Tuesday, April 24, 2012

Conquering the Learning Curve

You know you've heard it—whenever you're asked to master a challenging new technology or technique, some Joe will blurt it out without restraint—"It has a learning curve," or, "Once you get past the learning curve, it's all gravy."

Let me not digress on how much distaste I feel for the use of the word "gravy" to denote a pleasant experience, since I can think of few things that could be less pleasant than a soup of liquefied lard mixed with meat juices. But I'm not going to digress about that.

In my four years as an education major, I never once was introduced to the phrase "learning curve," and since something about its usage struck me as dubious, I took it upon myself to find out what, exactly, it means.

I imagined, based on context, that the learning curve was some sort of hump one hapless learner would be obliged to scale in order to master a subject. Wikipedia set me straight—and I shall not digress on the ironies of using "set me straight" to describe my education on a matter inherently curved.

A learning curve is not, actually, a metaphor for the various difficulties one passes over whilst learning, but in fact, "a graphical representation of the changing rate of learning (in the average person) for a given activity or tool."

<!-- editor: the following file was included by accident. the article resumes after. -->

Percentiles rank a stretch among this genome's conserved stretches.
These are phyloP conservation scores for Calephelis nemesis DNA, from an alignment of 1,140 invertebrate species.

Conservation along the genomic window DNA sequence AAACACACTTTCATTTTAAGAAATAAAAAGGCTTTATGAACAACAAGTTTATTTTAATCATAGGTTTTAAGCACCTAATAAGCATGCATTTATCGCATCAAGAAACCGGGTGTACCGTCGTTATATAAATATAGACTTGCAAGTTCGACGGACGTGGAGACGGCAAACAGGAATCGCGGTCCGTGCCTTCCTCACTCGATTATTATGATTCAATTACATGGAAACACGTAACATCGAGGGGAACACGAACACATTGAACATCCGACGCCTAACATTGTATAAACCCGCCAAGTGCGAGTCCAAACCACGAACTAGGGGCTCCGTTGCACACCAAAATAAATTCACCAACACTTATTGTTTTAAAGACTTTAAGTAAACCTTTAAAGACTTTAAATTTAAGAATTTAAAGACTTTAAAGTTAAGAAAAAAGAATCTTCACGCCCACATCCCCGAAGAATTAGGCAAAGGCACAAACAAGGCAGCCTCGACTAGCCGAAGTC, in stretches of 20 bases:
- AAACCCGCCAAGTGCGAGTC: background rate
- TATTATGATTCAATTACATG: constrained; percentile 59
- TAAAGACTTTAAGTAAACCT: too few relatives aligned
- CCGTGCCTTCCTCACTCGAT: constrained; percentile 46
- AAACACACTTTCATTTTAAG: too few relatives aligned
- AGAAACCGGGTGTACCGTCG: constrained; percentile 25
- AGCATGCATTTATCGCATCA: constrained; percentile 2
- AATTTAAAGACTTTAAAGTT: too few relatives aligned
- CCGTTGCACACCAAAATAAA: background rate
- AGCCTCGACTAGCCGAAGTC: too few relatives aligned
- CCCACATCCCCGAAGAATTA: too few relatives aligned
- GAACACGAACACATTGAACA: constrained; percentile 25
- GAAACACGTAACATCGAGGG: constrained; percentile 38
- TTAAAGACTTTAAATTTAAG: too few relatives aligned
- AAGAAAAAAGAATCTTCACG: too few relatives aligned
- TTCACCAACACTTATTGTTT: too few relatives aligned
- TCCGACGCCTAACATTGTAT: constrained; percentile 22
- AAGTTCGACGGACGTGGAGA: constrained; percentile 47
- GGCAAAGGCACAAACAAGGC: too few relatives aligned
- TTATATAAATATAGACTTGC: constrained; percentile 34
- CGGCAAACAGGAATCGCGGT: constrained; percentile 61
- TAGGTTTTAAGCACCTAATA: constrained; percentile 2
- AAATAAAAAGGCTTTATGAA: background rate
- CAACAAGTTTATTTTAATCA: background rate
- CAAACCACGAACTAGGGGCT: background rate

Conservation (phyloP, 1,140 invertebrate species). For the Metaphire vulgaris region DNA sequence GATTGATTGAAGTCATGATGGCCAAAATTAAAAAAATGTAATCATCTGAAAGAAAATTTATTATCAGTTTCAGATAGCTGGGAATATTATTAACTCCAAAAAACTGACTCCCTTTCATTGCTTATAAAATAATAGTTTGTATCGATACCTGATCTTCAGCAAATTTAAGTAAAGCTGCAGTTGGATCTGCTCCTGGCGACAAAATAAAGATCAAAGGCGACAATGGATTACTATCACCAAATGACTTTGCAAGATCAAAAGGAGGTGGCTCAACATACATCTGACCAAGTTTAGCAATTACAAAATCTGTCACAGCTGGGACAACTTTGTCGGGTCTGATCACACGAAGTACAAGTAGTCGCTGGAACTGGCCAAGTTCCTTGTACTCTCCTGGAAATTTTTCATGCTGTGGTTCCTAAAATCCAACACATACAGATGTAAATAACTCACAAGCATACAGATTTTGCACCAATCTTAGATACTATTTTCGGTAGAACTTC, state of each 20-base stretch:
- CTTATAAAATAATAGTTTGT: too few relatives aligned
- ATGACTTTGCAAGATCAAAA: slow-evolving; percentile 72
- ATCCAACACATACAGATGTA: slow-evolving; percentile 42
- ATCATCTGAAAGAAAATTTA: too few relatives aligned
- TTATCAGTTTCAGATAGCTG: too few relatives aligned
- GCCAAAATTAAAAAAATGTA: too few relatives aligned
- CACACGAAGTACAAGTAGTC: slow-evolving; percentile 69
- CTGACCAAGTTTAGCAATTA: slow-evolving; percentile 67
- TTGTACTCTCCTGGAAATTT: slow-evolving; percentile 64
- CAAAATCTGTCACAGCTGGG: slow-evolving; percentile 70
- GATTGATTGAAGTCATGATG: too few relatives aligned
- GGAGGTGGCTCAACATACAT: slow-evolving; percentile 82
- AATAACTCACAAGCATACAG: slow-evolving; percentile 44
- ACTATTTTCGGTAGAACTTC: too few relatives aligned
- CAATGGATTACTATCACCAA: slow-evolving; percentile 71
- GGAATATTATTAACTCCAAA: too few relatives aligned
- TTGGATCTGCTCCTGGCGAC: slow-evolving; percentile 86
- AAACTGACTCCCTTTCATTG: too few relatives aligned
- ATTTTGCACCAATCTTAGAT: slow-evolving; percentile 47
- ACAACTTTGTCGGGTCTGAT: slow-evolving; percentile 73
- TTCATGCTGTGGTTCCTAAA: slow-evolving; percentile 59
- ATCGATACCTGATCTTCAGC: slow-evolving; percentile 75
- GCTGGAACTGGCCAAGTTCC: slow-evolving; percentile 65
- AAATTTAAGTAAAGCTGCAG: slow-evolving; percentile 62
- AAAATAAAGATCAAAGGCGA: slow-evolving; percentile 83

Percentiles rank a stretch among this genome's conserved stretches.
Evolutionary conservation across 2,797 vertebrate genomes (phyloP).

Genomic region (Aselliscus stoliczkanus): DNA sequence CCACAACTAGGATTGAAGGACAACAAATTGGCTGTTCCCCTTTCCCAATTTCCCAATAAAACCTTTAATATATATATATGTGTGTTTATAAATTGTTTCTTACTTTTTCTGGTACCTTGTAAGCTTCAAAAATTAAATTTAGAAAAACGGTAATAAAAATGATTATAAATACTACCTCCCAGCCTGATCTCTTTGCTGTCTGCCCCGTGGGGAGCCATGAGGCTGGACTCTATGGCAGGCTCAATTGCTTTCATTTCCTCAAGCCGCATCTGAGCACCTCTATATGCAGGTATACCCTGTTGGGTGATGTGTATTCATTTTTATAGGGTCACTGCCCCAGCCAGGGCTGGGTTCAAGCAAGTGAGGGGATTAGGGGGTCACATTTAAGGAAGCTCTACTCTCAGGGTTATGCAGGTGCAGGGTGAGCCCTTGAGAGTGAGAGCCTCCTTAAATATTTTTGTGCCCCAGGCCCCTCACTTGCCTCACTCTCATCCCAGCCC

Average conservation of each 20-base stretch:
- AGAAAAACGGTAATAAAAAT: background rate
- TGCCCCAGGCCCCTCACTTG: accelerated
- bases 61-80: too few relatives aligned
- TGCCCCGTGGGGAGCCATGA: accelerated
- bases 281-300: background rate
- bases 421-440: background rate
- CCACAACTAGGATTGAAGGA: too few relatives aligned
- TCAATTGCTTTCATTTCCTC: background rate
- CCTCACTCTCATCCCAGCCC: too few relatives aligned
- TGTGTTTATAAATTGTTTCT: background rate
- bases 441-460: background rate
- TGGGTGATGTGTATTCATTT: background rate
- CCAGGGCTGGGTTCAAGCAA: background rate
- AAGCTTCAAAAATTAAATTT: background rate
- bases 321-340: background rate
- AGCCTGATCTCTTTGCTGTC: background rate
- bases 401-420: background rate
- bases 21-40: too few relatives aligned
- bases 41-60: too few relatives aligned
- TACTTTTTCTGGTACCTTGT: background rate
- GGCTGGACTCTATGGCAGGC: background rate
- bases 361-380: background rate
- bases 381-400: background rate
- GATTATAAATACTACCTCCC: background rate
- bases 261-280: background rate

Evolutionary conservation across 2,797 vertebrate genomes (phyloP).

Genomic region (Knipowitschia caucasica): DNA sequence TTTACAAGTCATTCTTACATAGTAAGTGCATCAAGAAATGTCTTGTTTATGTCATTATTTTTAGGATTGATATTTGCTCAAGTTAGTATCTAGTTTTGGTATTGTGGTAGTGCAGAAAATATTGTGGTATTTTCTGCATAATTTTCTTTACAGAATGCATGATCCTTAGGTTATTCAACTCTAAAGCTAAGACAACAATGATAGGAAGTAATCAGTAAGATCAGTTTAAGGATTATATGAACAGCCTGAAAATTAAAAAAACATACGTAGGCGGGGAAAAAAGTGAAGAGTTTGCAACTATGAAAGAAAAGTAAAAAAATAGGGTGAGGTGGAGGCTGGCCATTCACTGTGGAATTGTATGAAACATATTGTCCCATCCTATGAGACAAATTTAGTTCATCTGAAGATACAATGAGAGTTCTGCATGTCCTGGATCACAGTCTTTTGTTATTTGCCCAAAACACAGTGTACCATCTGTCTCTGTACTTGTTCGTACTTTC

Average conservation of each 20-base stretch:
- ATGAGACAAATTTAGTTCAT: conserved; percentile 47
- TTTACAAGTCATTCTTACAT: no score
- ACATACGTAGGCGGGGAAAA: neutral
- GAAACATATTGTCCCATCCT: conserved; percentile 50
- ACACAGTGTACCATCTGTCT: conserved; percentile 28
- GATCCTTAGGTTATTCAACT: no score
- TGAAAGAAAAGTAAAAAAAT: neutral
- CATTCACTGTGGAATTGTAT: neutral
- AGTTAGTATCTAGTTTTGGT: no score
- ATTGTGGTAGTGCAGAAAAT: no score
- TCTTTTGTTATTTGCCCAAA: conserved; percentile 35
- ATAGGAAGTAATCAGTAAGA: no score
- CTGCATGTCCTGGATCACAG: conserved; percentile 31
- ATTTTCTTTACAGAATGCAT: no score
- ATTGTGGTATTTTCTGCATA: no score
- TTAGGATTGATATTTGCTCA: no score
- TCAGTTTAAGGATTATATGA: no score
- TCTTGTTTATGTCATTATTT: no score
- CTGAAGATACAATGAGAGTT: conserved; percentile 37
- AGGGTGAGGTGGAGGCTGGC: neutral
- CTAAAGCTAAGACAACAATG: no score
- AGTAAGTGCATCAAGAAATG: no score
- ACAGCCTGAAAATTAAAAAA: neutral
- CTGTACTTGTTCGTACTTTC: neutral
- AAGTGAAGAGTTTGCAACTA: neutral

Rather than describing a mountainous shape, a learning curve more frequently follows the much less picturesque pattern of a mathematical function with a horizontal asymptote.

Observe. If you plot Time (or, to be more precise, Number of Attempts at Learning) on the X axis and Material Learned on the Y axis, you will frequently see an S-curve representing a slow start as the learner struggles to grasp completely foreign material, followed by a steeper upturn as they "get it" and begin absorbing knowledge like a sponge, and culminating in a slow tapering off of learning as the amount of learnable material available decreases.

<-- Sometimes you get a graph shaped like this—more like that mountain you had in your head originally. This happens when a subject is simple and easy to learn.

So, when someone describes something as having a "steep learning curve," they may think they are saying that it's difficult to learn, but from a purist's standpoint, they are actually saying it's quite easy!

That's all Li'l Language Lady has to say for now. Hope you learned something today!


Anonymous said...

I have always pictured "a steep learning curve" as representing a topic that is difficult to learn as in the hill of learning is at an angle that takes great effort to climb. Possibly that was never the actual meaning but that S curve never seemed to be what was meant. Your image of the clouds, which obscure the path ahead from the lower levels fits the image in my mind. Then again, the images in my mind can be a bit scary...